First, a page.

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‘Reclaim city streets for children’, keynote speaker Ankita Chachra tells CitC 2018

“We have the space – we just need to reclaim it.” The words of urban designer Ankita Chachra who used the opening keynote speech at Child in the City 2018 to shine a light on how cities can be made truly child-friendly.

A member of the Global Designing Cities Initiative, Ankita believes it is essential for designers like her to understand, question and rethink the ‘system’ which enables cities to be healthy and equitable for all – especially children.

And it is across what she has described as the ‘blurred boundaries’ of politics, architecture, landscape, environment, social infrastructure, public health and community engagement where an urban designer operates.

She was welcomed to the stage by Lia Karsten, associate professor at the University of Amsterdam, who is chairing Child in the City 2018, which runs until tomorrow (September 26). Citing Ankita’s global work in countries such as India, China, Malaysia and the United States, she described her as a ‘truly international working professional’.

Public space

In her presentation, Designing streets for kids and how to get others on board, Ankita began by referencing the conference’s host city: “Vienna, like a lot of other cities out there, recognises the role of our streets. Streets are not only places for us to walk, move around bike or take a ride, but also places where children can play, where children can perform, celebrate,” she said.

“Historically, and even more so today, this is valid. Streets have been a place for democracy, a place where we express ourself and being this largest network of public space, there are cities that recognise it and many that don’t and unfortunately some of the context that I and my team work in, streets are a dangerous place for children and everyone else.”

Motorisation has been ‘prioritised’ in many places, she said, and become the default position, with streets converted into ‘urban speedways. “The first thing is that streets need to be safe and accessible, without the fear of people being hurt or killed,” she said.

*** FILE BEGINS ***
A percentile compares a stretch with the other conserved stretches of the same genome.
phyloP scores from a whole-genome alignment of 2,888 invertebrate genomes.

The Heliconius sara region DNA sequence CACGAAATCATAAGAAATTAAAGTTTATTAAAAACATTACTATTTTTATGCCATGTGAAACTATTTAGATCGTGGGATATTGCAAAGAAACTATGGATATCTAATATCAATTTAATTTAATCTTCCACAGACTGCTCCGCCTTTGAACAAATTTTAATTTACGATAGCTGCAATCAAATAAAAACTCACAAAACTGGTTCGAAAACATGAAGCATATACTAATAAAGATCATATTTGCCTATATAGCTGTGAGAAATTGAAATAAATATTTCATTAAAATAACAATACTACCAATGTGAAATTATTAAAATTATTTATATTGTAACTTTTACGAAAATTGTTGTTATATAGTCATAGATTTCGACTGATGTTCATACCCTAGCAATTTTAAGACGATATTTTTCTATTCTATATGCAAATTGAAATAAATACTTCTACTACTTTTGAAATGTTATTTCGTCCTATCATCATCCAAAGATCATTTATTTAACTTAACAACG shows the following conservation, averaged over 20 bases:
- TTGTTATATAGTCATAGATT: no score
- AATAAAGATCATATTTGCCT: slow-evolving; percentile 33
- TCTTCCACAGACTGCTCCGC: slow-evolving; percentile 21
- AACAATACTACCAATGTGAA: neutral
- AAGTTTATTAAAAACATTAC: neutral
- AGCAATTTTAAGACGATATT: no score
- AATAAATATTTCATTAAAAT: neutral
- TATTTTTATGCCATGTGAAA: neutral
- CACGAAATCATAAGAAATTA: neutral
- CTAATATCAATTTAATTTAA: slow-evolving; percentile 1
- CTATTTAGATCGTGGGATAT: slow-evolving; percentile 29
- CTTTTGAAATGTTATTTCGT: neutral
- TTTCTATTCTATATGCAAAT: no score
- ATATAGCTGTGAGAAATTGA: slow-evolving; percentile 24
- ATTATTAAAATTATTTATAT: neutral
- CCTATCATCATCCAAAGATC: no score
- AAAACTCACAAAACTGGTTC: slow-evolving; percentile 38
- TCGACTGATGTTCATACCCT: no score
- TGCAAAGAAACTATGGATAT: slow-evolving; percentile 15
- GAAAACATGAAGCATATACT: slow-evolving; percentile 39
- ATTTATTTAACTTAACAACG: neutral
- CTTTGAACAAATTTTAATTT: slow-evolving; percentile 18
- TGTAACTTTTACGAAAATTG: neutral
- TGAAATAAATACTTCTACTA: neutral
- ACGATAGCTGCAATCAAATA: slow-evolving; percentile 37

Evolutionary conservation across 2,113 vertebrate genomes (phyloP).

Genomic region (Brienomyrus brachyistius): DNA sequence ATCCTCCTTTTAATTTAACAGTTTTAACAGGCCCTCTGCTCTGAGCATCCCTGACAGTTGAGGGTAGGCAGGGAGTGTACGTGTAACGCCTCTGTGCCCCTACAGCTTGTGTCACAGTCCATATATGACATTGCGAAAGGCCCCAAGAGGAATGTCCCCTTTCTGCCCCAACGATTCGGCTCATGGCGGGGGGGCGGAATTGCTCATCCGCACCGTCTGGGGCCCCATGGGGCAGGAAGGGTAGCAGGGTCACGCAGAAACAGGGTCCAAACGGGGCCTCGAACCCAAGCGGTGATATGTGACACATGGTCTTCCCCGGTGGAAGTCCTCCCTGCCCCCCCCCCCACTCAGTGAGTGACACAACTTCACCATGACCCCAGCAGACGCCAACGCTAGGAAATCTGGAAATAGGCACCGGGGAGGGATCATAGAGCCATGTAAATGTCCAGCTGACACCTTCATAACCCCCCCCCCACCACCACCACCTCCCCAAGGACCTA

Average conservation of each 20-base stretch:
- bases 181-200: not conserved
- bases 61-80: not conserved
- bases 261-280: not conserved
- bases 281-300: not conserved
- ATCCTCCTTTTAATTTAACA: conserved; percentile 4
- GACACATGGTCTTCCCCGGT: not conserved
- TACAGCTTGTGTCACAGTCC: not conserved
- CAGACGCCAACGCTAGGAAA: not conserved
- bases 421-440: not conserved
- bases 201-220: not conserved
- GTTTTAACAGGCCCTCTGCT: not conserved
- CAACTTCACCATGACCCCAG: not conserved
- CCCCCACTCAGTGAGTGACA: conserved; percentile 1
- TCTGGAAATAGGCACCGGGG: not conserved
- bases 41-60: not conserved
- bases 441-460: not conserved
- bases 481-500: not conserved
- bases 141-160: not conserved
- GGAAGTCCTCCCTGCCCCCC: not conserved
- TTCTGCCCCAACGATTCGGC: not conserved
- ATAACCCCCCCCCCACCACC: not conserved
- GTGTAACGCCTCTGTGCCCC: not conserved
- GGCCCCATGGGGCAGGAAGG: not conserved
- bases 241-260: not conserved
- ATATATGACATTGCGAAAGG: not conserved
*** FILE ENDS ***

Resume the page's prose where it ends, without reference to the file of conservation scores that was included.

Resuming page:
And while the first step, added Ankita, needed to be about reducing speed and changing policy, for her the design consideration was the most tangible aspect. “We need to reimagine and redesign our streets, and make better use of the space,” she said.

‘Shunned out’

Environmental issues are also a major factor, and Ankita drew on some of her experiences of her home country of India, where a staggering 235 million people, many of them children, suffer from asthma. “In Delhi, it is so bad that children ask not to go school,” she told delegates at Vienna City Hall.

“Design that is better for kids will improve things for everyone else,” she added. “Not designing for them means we are creating exclusive cities where parents and children have been shunned out.”

Ankita also spoke about the experiences of her team at the US-based National Association of City Transport Officials (NACTO). “They have spent hours on city streets – we have seen how harsh and poor conditions are for kids. Every time we’ve transformed it, kids have been the first ones to occupy it and make it their own.”

Posing the question ‘what are the ingredients for a successful intervention?’, she answered this by highlighting at length some of the work her team has done in the Brazilian city of Sao Paolo.

‘Screaming for change’